A1.7-acre park along the banks of the Reedy River where Broad Street meets River Street is a magical place for children. There, in the History Garden, they can see and touch a cotton plant and understand a bit about how its fruit becomes a T-shirt.
In the Five Senses Garden, they can explore the scent, color and feel of growing things. Or they can take a trek through the Alphabet Garden, naming familiar plants along the way.
It's all a part of the Children's Garden at Linky Stone Park, named in honor of the late Allene Lawton Wyman “Linky” Stone, who with her husband, Eugene Earle Stone III, helped found Stone Manufacturing.
Several local groups worked to build the garden, including Leadership Greenville Class 30. Today, it's maintained by the City of Greenville and volunteers of the Greenville Master Gardeners Association.
When the Children's Garden became a project of the Greater Greenville Master Gardener Association, member Deborah Schneider signed on. Schneider loved the idea of introducing children to nature and to the natural world of gardening.
“It is a perfect match,” she says.
The garden is divided into several areas, each with a different theme. There's a Storybook Garden, Fairy Tale Forest, Canna Cave, the Science Gardens and a Rainbow Garden, among others.
Paved walkways flow throughout the garden under large trees and alongside the Reedy River. The park is always open, and there is free parking across the street.
Schneider says she had two mentors in gardening -- Phoebe Blackston, a Master Gardener who shared her passion for gardening, and Mac Sieber, a friend of her mother's who had endless creativity in the garden.
What Schneider learned from these positive women developed into her three-part garden philosophy. One part is passion: you must find what you love and follow your heart there.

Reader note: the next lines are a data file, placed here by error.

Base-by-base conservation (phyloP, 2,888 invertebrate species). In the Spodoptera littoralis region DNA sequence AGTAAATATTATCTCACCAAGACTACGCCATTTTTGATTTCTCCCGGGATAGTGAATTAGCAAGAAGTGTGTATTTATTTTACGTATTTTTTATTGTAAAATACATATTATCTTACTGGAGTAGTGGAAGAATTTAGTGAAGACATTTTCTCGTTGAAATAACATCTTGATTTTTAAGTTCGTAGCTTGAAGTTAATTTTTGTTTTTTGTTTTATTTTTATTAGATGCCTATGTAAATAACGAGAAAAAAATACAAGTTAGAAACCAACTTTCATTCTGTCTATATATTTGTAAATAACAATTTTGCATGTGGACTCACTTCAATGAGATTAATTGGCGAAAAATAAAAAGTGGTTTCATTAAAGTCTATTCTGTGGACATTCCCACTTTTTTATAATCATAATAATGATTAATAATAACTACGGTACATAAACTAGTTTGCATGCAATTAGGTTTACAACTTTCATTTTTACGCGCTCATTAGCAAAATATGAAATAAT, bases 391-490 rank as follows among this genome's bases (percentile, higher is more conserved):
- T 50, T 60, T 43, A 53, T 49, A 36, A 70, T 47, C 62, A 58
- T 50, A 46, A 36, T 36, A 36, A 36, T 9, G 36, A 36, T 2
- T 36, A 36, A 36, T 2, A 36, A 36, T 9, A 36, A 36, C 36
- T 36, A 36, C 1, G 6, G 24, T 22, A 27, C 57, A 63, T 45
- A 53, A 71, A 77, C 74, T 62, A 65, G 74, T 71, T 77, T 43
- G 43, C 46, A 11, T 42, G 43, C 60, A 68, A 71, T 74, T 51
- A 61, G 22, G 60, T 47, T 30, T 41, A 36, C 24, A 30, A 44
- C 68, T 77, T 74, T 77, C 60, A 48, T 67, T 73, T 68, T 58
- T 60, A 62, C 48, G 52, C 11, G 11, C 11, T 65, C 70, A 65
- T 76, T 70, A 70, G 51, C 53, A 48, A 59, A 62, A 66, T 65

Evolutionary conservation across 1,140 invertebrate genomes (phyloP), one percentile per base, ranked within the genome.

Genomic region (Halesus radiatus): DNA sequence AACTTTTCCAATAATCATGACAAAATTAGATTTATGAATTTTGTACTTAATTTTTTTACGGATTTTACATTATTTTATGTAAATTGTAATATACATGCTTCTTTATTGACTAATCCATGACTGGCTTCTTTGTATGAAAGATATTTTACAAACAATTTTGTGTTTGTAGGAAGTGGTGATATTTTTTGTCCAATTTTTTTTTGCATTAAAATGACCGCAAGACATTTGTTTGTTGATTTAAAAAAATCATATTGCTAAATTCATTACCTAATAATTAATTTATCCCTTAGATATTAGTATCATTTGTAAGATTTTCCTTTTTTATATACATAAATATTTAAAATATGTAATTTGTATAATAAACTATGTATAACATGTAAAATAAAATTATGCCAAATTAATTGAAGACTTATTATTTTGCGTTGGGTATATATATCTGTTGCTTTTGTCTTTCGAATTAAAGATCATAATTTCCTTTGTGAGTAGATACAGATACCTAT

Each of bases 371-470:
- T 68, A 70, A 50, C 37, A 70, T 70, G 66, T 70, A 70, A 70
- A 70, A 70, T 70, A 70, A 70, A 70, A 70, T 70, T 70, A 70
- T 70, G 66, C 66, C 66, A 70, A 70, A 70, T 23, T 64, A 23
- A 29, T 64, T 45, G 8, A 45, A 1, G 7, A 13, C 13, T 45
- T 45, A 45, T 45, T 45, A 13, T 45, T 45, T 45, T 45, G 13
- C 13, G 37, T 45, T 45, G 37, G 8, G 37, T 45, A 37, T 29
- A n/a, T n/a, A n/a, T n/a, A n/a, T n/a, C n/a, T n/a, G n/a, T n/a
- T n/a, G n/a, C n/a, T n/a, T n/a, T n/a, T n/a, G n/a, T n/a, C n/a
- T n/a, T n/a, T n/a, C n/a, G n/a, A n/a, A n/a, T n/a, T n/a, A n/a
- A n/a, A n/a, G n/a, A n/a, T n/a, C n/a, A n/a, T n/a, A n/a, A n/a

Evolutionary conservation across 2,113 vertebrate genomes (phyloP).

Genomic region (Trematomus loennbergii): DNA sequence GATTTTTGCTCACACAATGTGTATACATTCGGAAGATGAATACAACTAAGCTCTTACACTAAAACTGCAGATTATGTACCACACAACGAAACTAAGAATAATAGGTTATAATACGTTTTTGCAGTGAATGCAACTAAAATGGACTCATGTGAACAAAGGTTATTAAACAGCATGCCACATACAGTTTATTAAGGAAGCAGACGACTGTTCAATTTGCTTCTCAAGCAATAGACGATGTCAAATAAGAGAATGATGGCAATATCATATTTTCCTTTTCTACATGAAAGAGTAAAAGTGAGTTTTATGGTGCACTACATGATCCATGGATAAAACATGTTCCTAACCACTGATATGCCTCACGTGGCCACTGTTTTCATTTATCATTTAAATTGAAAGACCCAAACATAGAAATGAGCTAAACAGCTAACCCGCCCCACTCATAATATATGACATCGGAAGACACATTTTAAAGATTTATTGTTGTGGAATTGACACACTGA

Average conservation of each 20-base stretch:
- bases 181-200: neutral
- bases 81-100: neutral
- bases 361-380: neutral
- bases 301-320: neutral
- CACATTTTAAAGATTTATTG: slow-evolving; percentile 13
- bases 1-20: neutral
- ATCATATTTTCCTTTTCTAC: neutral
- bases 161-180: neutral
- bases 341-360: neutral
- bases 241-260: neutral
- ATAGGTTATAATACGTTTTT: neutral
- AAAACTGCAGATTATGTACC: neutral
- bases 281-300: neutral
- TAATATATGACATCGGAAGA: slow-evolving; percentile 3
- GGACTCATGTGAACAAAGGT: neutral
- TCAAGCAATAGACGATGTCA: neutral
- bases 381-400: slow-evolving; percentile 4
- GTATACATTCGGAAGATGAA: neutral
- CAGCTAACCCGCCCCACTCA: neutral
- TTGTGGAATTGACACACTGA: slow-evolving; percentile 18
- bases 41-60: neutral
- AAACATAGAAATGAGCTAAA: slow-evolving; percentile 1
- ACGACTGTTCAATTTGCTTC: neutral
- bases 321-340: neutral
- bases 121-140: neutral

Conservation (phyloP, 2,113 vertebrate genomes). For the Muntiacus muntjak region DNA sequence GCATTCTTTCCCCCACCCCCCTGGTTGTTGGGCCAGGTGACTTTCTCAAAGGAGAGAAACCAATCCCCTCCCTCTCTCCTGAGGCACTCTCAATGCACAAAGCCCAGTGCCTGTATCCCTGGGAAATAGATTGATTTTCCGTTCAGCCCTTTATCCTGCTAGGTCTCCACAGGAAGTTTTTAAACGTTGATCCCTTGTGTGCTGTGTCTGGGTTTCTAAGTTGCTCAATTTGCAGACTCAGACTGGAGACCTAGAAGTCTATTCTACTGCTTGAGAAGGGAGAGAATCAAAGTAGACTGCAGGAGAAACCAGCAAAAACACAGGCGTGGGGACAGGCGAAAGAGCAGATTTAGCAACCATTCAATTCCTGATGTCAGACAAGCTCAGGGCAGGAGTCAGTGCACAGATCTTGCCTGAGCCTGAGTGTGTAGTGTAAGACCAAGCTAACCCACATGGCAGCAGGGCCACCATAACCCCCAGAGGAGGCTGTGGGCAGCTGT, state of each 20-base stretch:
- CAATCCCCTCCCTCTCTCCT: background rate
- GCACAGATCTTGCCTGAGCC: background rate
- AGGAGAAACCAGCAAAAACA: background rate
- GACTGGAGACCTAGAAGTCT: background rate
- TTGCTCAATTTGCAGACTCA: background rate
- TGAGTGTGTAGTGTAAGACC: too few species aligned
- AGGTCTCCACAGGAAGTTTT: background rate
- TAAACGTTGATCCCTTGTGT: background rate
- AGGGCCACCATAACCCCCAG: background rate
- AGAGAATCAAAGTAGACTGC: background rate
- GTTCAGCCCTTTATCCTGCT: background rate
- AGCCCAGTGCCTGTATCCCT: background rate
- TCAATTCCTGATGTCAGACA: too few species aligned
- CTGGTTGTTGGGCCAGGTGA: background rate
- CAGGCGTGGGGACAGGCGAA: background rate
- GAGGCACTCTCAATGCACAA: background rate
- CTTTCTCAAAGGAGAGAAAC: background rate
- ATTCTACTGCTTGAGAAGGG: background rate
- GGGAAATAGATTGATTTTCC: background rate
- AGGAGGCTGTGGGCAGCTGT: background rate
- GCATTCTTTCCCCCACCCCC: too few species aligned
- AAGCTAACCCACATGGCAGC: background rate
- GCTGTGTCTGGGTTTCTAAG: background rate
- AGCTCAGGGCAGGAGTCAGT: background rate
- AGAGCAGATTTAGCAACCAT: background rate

The second part is knowledge, something every gardener needs, especially in South Carolina, Schneider says. Gardening is tricky here, and knowledge is crucial.
The third part of Schneider's philosophy is that you must learn to work with Mother Nature, because she is probably going to win.
“You have to keep the three parts in balance. That's the way I approach it,” Schneider says.
“The people who put the Children's Garden together had a mission, and that was to teach children. Children today have no idea where their clothing comes from, where their green beans come from,” Schneider says.
“It is so much fun to go up to children in the garden and ask 'Do you know where your T-shirt came from?' then show them the cotton growing in the History Garden and tell them that this is where it came from. I love to explain to children the significance of cotton growing in South Carolina.”
Schneider says she knew nothing about the cotton plant until she began volunteering in the Children's Garden. “... I learned about growing it here in the History Garden.”
She loves the history, loves the fact that “the planners took the original site of Stone Manufacturing and installed a wonderful, interactive facility for children. Kids can play music in the hearing part of the Five Senses Garden or ride the Three Bears in the Storybook Garden. They can weave the loom in the History Garden, or see how cotton is growing. Hopefully, these children can make the historical connections to the city of Greenville.”
She has high praise for the city of Greenville and its role in the garden.
“The city of Greenville does a fantastic job of maintaining this garden. It has been a nice partnership. The Master Gardeners do the deadheading, change out the annuals; do the tweaking, while the city does the bulk of the work.”
The garden fits well with the Greater Greenville Master Gardener Association's emphasis on education.
“What better place to do that than here, and with children,” she says. “Youth groups, elementary schools, middle schools all come here. Activities with children include tours, scavenger hunts and field trips.”
A free tour is open to the public at 10 a.m. every fourth Saturday, April through October. No reservation is needed, and the 30-minute tour proceeds rain or shine.
“To me, the Master Gardener Association is such an important part of making a connection in the community through gardening,” Schneider says. “What better way to educate the public than through our organization, which trains you to do just that. I take that challenge very seriously.”
Jessica R. Miller